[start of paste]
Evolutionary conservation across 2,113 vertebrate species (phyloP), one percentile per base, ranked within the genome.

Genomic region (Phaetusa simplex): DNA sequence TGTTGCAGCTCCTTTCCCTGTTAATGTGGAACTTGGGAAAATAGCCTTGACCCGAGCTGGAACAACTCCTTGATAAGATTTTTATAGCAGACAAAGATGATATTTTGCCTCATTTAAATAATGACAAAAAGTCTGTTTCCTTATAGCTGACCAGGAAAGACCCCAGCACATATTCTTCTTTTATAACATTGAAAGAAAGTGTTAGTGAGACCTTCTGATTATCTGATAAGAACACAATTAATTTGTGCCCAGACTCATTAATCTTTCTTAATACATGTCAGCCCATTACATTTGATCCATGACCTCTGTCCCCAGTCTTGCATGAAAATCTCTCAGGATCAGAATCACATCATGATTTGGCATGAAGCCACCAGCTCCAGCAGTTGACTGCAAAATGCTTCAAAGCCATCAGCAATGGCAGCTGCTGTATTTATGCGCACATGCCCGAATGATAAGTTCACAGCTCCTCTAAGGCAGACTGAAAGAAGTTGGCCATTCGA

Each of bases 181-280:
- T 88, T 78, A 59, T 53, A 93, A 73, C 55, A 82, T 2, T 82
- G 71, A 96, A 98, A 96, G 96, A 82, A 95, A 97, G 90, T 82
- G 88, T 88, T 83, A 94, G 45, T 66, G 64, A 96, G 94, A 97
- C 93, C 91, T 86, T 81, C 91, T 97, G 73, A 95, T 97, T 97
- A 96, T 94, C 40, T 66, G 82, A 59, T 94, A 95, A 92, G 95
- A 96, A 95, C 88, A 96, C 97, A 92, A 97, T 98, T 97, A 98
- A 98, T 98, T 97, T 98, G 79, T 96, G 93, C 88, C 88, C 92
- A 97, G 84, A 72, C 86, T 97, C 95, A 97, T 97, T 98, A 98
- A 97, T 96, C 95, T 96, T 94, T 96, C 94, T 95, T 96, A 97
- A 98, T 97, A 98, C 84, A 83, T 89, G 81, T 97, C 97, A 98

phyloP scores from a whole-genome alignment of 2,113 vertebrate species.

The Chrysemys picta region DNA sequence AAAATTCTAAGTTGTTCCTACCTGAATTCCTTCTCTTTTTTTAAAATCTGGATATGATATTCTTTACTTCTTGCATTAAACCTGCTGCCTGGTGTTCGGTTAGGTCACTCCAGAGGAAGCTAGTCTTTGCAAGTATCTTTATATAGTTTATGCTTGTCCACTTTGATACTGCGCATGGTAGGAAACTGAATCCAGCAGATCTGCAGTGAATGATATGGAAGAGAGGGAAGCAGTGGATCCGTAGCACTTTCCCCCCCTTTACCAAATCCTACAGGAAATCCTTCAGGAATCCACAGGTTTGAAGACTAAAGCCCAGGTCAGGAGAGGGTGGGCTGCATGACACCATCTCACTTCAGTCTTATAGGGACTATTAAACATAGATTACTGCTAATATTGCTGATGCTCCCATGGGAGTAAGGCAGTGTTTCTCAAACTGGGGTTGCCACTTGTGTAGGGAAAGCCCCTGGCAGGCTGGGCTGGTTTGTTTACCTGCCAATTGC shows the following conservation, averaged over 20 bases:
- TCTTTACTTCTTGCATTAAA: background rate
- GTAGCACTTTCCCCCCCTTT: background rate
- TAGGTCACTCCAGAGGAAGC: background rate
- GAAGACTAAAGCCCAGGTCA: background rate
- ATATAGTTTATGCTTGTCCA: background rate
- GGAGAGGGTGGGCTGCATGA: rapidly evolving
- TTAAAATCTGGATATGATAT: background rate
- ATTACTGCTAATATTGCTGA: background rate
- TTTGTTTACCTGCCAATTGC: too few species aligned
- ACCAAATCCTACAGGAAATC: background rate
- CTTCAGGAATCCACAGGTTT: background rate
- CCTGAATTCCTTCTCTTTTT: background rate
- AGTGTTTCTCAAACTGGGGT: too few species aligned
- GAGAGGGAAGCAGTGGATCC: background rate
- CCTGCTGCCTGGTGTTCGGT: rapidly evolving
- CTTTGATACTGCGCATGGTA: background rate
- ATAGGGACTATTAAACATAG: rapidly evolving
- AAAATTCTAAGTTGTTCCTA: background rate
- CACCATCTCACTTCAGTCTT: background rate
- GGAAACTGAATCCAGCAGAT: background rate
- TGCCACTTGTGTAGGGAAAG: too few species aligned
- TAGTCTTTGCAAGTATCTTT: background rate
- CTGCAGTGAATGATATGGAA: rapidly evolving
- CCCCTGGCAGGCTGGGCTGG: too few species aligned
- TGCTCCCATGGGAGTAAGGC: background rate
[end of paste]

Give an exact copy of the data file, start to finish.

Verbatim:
Evolutionary conservation across 2,113 vertebrate species (phyloP), one percentile per base, ranked within the genome.

Genomic region (Phaetusa simplex): DNA sequence TGTTGCAGCTCCTTTCCCTGTTAATGTGGAACTTGGGAAAATAGCCTTGACCCGAGCTGGAACAACTCCTTGATAAGATTTTTATAGCAGACAAAGATGATATTTTGCCTCATTTAAATAATGACAAAAAGTCTGTTTCCTTATAGCTGACCAGGAAAGACCCCAGCACATATTCTTCTTTTATAACATTGAAAGAAAGTGTTAGTGAGACCTTCTGATTATCTGATAAGAACACAATTAATTTGTGCCCAGACTCATTAATCTTTCTTAATACATGTCAGCCCATTACATTTGATCCATGACCTCTGTCCCCAGTCTTGCATGAAAATCTCTCAGGATCAGAATCACATCATGATTTGGCATGAAGCCACCAGCTCCAGCAGTTGACTGCAAAATGCTTCAAAGCCATCAGCAATGGCAGCTGCTGTATTTATGCGCACATGCCCGAATGATAAGTTCACAGCTCCTCTAAGGCAGACTGAAAGAAGTTGGCCATTCGA

Each of bases 181-280:
- T 88, T 78, A 59, T 53, A 93, A 73, C 55, A 82, T 2, T 82
- G 71, A 96, A 98, A 96, G 96, A 82, A 95, A 97, G 90, T 82
- G 88, T 88, T 83, A 94, G 45, T 66, G 64, A 96, G 94, A 97
- C 93, C 91, T 86, T 81, C 91, T 97, G 73, A 95, T 97, T 97
- A 96, T 94, C 40, T 66, G 82, A 59, T 94, A 95, A 92, G 95
- A 96, A 95, C 88, A 96, C 97, A 92, A 97, T 98, T 97, A 98
- A 98, T 98, T 97, T 98, G 79, T 96, G 93, C 88, C 88, C 92
- A 97, G 84, A 72, C 86, T 97, C 95, A 97, T 97, T 98, A 98
- A 97, T 96, C 95, T 96, T 94, T 96, C 94, T 95, T 96, A 97
- A 98, T 97, A 98, C 84, A 83, T 89, G 81, T 97, C 97, A 98

phyloP scores from a whole-genome alignment of 2,113 vertebrate species.

The Chrysemys picta region DNA sequence AAAATTCTAAGTTGTTCCTACCTGAATTCCTTCTCTTTTTTTAAAATCTGGATATGATATTCTTTACTTCTTGCATTAAACCTGCTGCCTGGTGTTCGGTTAGGTCACTCCAGAGGAAGCTAGTCTTTGCAAGTATCTTTATATAGTTTATGCTTGTCCACTTTGATACTGCGCATGGTAGGAAACTGAATCCAGCAGATCTGCAGTGAATGATATGGAAGAGAGGGAAGCAGTGGATCCGTAGCACTTTCCCCCCCTTTACCAAATCCTACAGGAAATCCTTCAGGAATCCACAGGTTTGAAGACTAAAGCCCAGGTCAGGAGAGGGTGGGCTGCATGACACCATCTCACTTCAGTCTTATAGGGACTATTAAACATAGATTACTGCTAATATTGCTGATGCTCCCATGGGAGTAAGGCAGTGTTTCTCAAACTGGGGTTGCCACTTGTGTAGGGAAAGCCCCTGGCAGGCTGGGCTGGTTTGTTTACCTGCCAATTGC shows the following conservation, averaged over 20 bases:
- TCTTTACTTCTTGCATTAAA: background rate
- GTAGCACTTTCCCCCCCTTT: background rate
- TAGGTCACTCCAGAGGAAGC: background rate
- GAAGACTAAAGCCCAGGTCA: background rate
- ATATAGTTTATGCTTGTCCA: background rate
- GGAGAGGGTGGGCTGCATGA: rapidly evolving
- TTAAAATCTGGATATGATAT: background rate
- ATTACTGCTAATATTGCTGA: background rate
- TTTGTTTACCTGCCAATTGC: too few species aligned
- ACCAAATCCTACAGGAAATC: background rate
- CTTCAGGAATCCACAGGTTT: background rate
- CCTGAATTCCTTCTCTTTTT: background rate
- AGTGTTTCTCAAACTGGGGT: too few species aligned
- GAGAGGGAAGCAGTGGATCC: background rate
- CCTGCTGCCTGGTGTTCGGT: rapidly evolving
- CTTTGATACTGCGCATGGTA: background rate
- ATAGGGACTATTAAACATAG: rapidly evolving
- AAAATTCTAAGTTGTTCCTA: background rate
- CACCATCTCACTTCAGTCTT: background rate
- GGAAACTGAATCCAGCAGAT: background rate
- TGCCACTTGTGTAGGGAAAG: too few species aligned
- TAGTCTTTGCAAGTATCTTT: background rate
- CTGCAGTGAATGATATGGAA: rapidly evolving
- CCCCTGGCAGGCTGGGCTGG: too few species aligned
- TGCTCCCATGGGAGTAAGGC: background rate